Thanks for returning to my now-annual blog post. Earthly matters demand my attention lately, but there does come a time to reach into the internet. I would like to share a few things I recently learned about an extraordinary kind of tree.
This spring I spent a month in Chile, traveling with my dear brother Josh who has been living there. Due to unfortunate circumstances I no longer have the sketchbook that I kept on the trip, but there are some photographs. We wandered high and low through thick and thin, but here I will focus on the botanical mission that was the impetus for my journey. I am immensely grateful to Josh for being my guide and interpreter, as well as providing me with his photos and footage from the trip.
I had long been curious about this corner of the southern hemisphere because of its climatic parallels with the West coast of North America. Southern Chile is home to a treasure-trove of broadleaf evergreen trees and shrubs well-adapted to cool rainy winters and warm dry summers much like our own here in Cascadia (Cistus Nursery outside of Portland carries a number of hardy Chilean plants). And it is the refuge of one ancient and incomparable conifer, Araucaria araucana, known to its human dependents as Pewen, or among the Chilean populace as simply ‘Araucaria’ (for the sake of simplicity I will use that name for the purposes of this blog post).
In the Northwest one may spot the occasional Araucaria, or as we call them, “monkey-puzzle”, towering over an old Victorian house in Seattle or Portland like some giant alien about to go stalking through the streets in search of prey. Part of the reason they look so strange is that they are usually found alone, and this is regrettable. Being dioecious, the trees are male or female individually. They need to be together, at least within a few hundred feet, so that the male’s pollen can reach the female’s seed cones and create viable, edible seeds. Even before I learned of their incredible value as a food crop, the Araucarias fascinated me with their unique appearance, their uncompromising architecture armored in sharp reptilian scales.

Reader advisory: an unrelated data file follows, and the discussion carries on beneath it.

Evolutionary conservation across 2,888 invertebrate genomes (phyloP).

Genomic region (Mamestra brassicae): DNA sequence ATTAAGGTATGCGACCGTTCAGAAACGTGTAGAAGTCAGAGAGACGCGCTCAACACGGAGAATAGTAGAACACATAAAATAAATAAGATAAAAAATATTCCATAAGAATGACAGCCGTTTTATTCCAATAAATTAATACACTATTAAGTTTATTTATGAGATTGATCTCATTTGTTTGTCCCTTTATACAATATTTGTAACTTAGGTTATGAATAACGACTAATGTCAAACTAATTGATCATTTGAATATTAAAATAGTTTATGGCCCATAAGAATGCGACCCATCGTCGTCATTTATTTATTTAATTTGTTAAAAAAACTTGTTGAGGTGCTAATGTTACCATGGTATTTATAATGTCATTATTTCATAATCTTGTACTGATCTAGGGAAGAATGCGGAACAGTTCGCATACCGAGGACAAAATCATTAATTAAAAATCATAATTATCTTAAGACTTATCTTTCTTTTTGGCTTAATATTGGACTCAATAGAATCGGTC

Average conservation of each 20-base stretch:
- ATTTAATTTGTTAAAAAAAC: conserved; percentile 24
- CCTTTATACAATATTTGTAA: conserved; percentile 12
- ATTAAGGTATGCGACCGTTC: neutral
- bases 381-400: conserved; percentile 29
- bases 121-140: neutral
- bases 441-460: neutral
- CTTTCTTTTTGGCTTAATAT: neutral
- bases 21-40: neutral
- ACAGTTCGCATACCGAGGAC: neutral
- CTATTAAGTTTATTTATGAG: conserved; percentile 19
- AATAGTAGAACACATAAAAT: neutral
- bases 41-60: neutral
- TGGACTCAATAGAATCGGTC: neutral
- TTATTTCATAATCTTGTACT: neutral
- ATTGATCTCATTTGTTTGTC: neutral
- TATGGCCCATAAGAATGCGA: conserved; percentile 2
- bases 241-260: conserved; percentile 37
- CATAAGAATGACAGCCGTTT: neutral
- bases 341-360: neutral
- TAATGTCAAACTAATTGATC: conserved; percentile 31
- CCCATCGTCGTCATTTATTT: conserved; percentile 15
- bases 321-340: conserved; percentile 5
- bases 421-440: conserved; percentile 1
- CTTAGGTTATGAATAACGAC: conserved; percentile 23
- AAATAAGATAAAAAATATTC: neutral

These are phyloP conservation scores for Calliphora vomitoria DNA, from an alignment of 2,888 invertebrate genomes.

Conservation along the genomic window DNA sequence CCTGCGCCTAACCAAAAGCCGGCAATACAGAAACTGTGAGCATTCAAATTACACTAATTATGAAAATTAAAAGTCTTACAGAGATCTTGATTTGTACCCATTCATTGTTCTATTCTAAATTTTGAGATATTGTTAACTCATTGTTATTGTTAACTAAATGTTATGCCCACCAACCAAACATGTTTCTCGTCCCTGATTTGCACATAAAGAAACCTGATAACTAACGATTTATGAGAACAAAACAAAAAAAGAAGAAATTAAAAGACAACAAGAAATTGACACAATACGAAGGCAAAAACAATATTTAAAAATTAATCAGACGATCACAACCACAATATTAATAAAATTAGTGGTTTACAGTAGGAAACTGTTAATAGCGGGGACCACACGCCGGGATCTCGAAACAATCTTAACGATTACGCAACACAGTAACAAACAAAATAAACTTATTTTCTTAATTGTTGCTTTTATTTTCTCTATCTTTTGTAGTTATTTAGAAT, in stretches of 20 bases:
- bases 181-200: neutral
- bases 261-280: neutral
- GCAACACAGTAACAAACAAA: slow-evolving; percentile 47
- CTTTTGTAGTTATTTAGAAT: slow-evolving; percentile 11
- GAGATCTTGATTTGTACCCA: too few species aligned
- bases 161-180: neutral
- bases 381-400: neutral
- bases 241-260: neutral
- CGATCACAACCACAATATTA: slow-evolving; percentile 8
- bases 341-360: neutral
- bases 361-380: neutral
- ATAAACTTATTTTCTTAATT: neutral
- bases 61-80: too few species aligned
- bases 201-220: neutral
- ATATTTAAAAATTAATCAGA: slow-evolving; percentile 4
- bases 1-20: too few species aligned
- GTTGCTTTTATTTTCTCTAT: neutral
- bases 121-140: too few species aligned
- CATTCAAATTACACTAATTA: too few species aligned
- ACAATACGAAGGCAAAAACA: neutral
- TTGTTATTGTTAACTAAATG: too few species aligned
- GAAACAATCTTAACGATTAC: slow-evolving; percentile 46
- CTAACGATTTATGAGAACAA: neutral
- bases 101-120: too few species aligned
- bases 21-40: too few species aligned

In 2010 a some Alaskan friends of mine in Portland had a band called Monkey Puzzle, and I recall doing some tentative album-cover sketches. Shortly afterward it was decided that the name was not sexy enough, they became Animal Eyes, and are still making music to this day. (http://animaleyesband.bandcamp.com/)
So I wanted to see this tree in its native land. I had read here and there of its crop potential in permaculture publications, but it seemed like a long shot, planting this slow-growing oddball creature in hope of someday harvesting nuts. But what information there was intrigued me, the trees’ great longevity and resistance to fire and drought. We are daily bombarded with the looming threats of global warming, prophesies of fire and drought. What if I told you there is a crop that has survived every climate catastrophe since the Jurassic while feeding everything from Triceratops to parakeets to Homo sapiens?
I had not located any of the few pollinated female specimens in the Northwest from which to gather seed, and anyways I wanted the choice of seed from an entire forest, from the biggest and healthiest specimens. I went to Chile with two little permits from the USDA, a #587 for importing small lots of seed and #621 for carrying endangered species. The Araucarias were logged extensively in the 20th century for their excellent straight-grained lumber, and are now justly guarded as the precious heritage of Chile and the world.
Throughout southern Chile, it is not uncommon to see thrifty young Araucarias growing in front yards and even median strips. The national tree, it acts as a sort of patriotic symbol alongside the Chilean flag, or more significantly, as a symbol of Mapuche heritage and culture:
After traversing the warm, fertile, lower-middle section of Chile from Santiago to Chiloe, through apple orchards, seaweed beaches and dusty backroads, we found our way to the mountain haunts of the Araucaria. At first, I could only see them distantly, pale trunks and dark palm-like crowns lining the ridge-tops above steep valleys swathed in broadleaf forests. For days I strained my eyes staring upward at these reclusive beings.